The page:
This sutured, re-edited flick is a little hard to fully estimate. I suppose the padding and attempts at continuity were well-intended, but ultimately, they end up changing whatever vision was originally there.
The Joe Spinell scenes are a lot of fun. Still can only imagine what they might have been in a completed context.
director Tinto Brass
The 1960’s and early 1970’s were radical times, in the world, and in the cinema. “Avant-garde” may have been a recycled term to describe a lot of what was coming out influenced by the French New Wave and further radicalization, but challenging times made for challenging films, and particularly, films that challenged cinema, meaning, and all things status quo.
Though Tinto Brass is often described as avant-garde, as is his 1969 film Attraction, I found myself questioning its rigor.
Anita Sanders is a young woman about town (the town being London), and the film is arguably all her perspective, her looking (voyeurism and desire) and interior images from her mind and impressions. It’s about sex and sexuality, sure, but also Vietnam, advertising, art, race, violence, all to the decidedly psychedelic groove of Freedom (the band).
For my money, the success level of Attraction‘s avant-garde-ness is moderate. I’m thinking of other films of the era that I’ve seen that were more radical and challengeing. Take a lot of Godard, but more specifically Věra Chytilová’s Daisies (1966), Jaromil Jireš’s Valerie and Her Week of Wonders (1970), Dušan Makavejev’s W.R.: Mysteries of the Organism (1971), and to some extent as well, Marco Ferreri’s Dillinger Is Dead (1969).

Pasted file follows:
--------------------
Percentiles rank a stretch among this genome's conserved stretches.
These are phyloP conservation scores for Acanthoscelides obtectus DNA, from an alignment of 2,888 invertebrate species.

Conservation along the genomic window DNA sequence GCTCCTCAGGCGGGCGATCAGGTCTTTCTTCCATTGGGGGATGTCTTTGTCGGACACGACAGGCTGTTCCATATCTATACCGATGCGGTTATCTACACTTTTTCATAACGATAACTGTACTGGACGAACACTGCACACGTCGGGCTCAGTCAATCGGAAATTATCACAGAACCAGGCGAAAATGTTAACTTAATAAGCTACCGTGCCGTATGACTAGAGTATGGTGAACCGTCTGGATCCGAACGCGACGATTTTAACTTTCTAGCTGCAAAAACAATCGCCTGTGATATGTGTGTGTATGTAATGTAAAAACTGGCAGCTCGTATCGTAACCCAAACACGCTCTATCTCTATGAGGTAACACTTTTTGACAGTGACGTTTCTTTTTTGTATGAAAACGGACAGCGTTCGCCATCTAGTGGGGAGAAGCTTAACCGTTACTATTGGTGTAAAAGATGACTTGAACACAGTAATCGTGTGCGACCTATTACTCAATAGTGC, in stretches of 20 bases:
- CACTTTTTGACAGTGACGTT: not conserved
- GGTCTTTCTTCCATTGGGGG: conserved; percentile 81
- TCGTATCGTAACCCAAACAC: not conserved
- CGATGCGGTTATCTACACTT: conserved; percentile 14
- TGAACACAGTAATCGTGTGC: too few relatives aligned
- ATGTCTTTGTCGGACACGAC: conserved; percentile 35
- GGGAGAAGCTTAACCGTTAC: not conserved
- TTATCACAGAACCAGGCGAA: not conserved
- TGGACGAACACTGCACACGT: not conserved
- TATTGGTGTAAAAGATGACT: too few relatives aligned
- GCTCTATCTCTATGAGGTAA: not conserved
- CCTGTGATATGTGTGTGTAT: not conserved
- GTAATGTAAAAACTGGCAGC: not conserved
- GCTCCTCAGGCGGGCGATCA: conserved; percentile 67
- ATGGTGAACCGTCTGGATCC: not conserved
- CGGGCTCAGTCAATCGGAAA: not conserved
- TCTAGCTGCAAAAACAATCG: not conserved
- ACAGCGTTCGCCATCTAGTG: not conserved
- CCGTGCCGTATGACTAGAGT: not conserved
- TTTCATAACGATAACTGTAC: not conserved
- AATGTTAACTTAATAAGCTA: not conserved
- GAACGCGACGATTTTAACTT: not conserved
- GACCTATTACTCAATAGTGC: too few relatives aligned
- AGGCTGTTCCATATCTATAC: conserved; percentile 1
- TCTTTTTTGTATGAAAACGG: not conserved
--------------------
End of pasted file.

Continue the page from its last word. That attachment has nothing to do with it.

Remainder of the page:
I don’t know. I’ll see how it sits. It’s cool but not too cool.
director Nathan H. Juran
Nathan H. Juran is not a major name in horror and science fiction cinema, but it isn’t for lack of work or even lack of notable works. From The Deadly Mantis (1957), 20 Million Miles to Earth (1957), The 7th Voyage of Sinbad (1958), The Brain from Planet Arous (1958), Attack of the 50 Foot Woman (1958), to First Men in the Moon (1964), he made a lot of pictures with a lot of special effects. Though he’s probably best known for the films in which Ray Harryhausen provided the stop-motion action, Juran rose from the art department and worked with a number of creative teams.
Jack the Giant Killer is almost a knock-off of his more classic The 7th Voyage of Sinbad with Harryhausen. They brought back hero Kerwin Mathews and villain Torin Thatcher and straight-up ripped off Harryhausen’s Cyclops from the earlier film. The monster designs and execution of the action are by no means up to Harryhausen’s level, but there’s actually quite a bit of action and creatures here.